“Neurons that fire together wire together.” You have rewired your brain. Now you associate refraining from hurtful words with happiness. This is lasting teshuva.

It’s too close to Yom Kippur for you to make any significant changes in your brain or your behavior. But you can decide the one or two changes you want to make in your life and start with the program outlined above: specific, small steps on a daily basis, charting, and rewarding the body. It’s important to join a group of similarly aspiring Jews in one of the many local or online programs. The support of an ongoing group is essential for lasting change. Commit to sticking with the program at least till Chanukah. On Yom Kippur, tell God: “I’ve just started to develop this muscle, but I did join the gym. And I’m going to do my spiritual workout every day.” And mean it.

Sara Yoheved Rigler gives a weekly webinar, the Kesher Wife Club, for women who want to work on themselves spiritually through their marriages. For more information, see

Yom Kippur: The Three Levels of Forgiveness - › watch
Video Yom Kippur forgiveness
How to truly forgive someone who has hurt you. By Rabbi Etiel
If someone has hurt you Forgive, even if they are not sorry.
But it does not mean you need to remain in that relationship.
Watch short video

Yom Kippur - Teshuva
We Can Change
You can ask forgiveness only after you've stopped the harmful action
Judaism's 5 steps to cleaning your slate.

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Post  Admin on Wed 23 Sep 2020, 6:23 pm

The Ballerina of Auschwitz
Sep 21, 2020  |  by Ronda Robinsonprint article
The Ballerina of Auschwitz
Dr. Edith Eger offers keys to free ourselves from our own prisons of the mind.
She’s about 6 years old, delighting in her body’s strength, flexibility and grace – and stretching into a full split. Edith Eger’s Hungarian ballet master claps with joy then lifts her off the ground and over his head.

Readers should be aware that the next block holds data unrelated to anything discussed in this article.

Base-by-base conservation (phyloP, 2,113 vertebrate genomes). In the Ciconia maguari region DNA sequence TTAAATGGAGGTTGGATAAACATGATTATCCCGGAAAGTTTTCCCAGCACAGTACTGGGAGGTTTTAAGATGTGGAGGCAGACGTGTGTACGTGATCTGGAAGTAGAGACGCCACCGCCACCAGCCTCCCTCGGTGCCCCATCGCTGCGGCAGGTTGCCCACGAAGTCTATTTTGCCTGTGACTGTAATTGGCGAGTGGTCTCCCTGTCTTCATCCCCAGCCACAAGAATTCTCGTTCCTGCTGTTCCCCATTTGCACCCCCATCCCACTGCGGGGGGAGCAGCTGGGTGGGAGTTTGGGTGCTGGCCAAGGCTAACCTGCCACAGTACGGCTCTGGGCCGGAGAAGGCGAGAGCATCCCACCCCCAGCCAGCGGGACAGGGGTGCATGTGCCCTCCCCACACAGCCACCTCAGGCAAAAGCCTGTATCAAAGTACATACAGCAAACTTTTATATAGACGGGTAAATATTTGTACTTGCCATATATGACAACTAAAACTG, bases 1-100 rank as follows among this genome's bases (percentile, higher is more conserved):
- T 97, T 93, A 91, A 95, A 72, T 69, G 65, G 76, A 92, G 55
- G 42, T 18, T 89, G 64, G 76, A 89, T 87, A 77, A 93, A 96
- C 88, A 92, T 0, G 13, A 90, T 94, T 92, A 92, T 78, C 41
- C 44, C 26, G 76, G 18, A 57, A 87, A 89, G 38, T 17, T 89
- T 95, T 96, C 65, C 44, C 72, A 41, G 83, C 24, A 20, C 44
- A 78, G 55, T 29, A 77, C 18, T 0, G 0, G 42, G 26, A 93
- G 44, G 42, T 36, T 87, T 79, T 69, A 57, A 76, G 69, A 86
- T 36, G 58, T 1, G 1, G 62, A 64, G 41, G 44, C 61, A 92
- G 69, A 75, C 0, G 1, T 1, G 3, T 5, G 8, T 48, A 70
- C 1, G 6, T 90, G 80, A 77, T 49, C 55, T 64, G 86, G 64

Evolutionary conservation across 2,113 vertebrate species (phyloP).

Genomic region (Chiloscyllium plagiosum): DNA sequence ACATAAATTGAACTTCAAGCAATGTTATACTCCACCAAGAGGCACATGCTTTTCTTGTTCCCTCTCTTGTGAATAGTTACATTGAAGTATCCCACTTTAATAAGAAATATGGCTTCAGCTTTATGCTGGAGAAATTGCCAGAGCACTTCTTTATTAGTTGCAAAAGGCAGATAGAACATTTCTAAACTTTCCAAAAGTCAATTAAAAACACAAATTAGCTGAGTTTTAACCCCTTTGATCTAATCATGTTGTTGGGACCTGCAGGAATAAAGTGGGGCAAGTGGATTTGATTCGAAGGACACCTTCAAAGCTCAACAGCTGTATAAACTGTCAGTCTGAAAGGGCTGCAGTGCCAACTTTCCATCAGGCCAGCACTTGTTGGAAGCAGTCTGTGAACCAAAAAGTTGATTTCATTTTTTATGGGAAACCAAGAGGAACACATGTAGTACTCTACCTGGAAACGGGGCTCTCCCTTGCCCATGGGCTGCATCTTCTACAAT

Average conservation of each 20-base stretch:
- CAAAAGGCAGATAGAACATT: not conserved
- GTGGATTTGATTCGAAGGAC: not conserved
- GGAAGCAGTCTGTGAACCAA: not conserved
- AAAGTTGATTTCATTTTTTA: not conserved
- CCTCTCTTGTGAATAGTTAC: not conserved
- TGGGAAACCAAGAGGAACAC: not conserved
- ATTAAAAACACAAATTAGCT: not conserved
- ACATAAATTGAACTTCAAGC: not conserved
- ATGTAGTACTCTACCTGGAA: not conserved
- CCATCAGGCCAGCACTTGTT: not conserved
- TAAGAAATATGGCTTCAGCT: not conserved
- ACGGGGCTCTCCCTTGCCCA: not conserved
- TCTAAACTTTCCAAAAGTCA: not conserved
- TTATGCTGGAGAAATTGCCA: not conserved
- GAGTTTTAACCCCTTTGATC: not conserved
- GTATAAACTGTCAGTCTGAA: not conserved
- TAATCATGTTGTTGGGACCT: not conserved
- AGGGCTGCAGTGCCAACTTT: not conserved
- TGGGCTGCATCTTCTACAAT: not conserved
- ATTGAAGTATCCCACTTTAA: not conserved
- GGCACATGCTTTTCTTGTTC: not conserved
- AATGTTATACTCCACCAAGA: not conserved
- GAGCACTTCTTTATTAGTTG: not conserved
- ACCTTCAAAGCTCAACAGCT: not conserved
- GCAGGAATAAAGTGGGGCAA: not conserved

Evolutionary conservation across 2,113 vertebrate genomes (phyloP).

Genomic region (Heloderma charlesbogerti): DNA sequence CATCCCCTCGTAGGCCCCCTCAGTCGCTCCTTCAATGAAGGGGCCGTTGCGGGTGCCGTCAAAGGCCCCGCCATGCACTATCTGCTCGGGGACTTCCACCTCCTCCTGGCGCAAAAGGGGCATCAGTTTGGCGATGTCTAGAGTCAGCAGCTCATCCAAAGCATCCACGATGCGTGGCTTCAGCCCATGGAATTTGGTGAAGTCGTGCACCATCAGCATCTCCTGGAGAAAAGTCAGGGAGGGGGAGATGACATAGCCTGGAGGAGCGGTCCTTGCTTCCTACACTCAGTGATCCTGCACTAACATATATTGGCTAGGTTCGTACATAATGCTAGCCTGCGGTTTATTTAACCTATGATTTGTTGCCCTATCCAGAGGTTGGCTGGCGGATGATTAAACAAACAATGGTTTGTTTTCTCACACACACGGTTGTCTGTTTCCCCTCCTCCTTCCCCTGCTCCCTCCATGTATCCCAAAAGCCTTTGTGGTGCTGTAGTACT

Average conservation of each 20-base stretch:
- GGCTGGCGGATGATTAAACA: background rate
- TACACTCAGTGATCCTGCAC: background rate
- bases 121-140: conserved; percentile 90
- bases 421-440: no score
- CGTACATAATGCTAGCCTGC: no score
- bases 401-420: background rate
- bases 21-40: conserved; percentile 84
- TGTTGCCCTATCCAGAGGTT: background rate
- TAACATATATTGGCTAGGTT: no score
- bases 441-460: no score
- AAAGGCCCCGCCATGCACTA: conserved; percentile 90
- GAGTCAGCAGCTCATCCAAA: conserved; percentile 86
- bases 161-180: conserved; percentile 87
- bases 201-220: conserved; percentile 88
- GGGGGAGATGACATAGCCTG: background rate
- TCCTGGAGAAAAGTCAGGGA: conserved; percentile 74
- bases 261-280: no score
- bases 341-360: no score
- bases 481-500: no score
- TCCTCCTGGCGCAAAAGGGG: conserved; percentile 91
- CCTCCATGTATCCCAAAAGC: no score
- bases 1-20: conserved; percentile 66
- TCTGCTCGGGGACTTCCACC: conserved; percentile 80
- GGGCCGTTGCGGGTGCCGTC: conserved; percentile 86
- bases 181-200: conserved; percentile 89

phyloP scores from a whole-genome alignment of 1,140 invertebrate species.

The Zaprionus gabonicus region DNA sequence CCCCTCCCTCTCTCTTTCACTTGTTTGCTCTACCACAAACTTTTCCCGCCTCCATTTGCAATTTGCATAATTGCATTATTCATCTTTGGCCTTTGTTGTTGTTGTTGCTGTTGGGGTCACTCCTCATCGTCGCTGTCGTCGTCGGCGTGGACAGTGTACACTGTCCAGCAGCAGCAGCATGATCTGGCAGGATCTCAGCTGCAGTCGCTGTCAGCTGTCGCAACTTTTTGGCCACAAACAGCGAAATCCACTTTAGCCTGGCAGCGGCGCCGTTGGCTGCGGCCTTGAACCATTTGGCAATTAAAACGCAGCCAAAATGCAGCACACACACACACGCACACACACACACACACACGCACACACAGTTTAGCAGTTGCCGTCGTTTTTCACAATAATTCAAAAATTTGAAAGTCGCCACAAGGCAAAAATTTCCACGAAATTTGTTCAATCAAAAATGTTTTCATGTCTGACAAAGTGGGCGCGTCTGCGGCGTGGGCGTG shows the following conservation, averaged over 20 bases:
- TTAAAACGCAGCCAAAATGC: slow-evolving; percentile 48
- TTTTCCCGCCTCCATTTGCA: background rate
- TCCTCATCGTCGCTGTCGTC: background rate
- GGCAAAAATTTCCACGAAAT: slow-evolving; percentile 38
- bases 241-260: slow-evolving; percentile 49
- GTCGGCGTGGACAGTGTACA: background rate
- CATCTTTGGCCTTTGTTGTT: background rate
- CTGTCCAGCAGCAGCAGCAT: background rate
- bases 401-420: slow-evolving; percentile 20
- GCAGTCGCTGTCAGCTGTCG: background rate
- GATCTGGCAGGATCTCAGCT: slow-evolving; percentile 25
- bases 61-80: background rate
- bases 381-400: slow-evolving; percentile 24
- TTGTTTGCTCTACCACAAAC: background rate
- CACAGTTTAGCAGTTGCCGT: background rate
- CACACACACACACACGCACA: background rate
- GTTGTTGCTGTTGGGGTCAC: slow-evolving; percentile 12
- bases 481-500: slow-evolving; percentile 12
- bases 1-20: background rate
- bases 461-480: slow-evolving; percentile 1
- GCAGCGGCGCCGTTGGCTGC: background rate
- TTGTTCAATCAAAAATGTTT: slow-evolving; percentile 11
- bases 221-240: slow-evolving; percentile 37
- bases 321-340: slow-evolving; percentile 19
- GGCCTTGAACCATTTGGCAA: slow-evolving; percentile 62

“Editke,” he says, “all your ecstasy in life is going to come from the inside.” The young dancer will remember those words and a similar refrain by her mother years later when she comes face to face with Dr. Josef Mengele, the infamous Angel of Death, in Auschwitz.

Three sisters: Magda, Edie, and Klara
The youngest of three girls, Edie Eger grew up in Kassa, Hungary, one of Europe’s largest Jewish communities, which became Kosice with the creation of Czechoslovakia. Her mother made clear she would never be beautiful like Magda, the oldest sister. Klara, the middle sister and violin prodigy, had the talent; she was the only Jewish girl accepted by the music conservatory in Budapest. Edie had the brains.

The Last Seder
At her family’s Passover Seder. Edie, 16, is asking the four questions At the end of the meal, her father cries and kisses Magda and Edie on the head. Klara, forewarned, has stayed in Budapest. In the middle of the night German soldiers pound on their door, storm into the bedroom and spirit the family away to a brickworks factory with other interned Jews. Edie wears a blue silk dress with bows. They are allowed one suitcase for four people.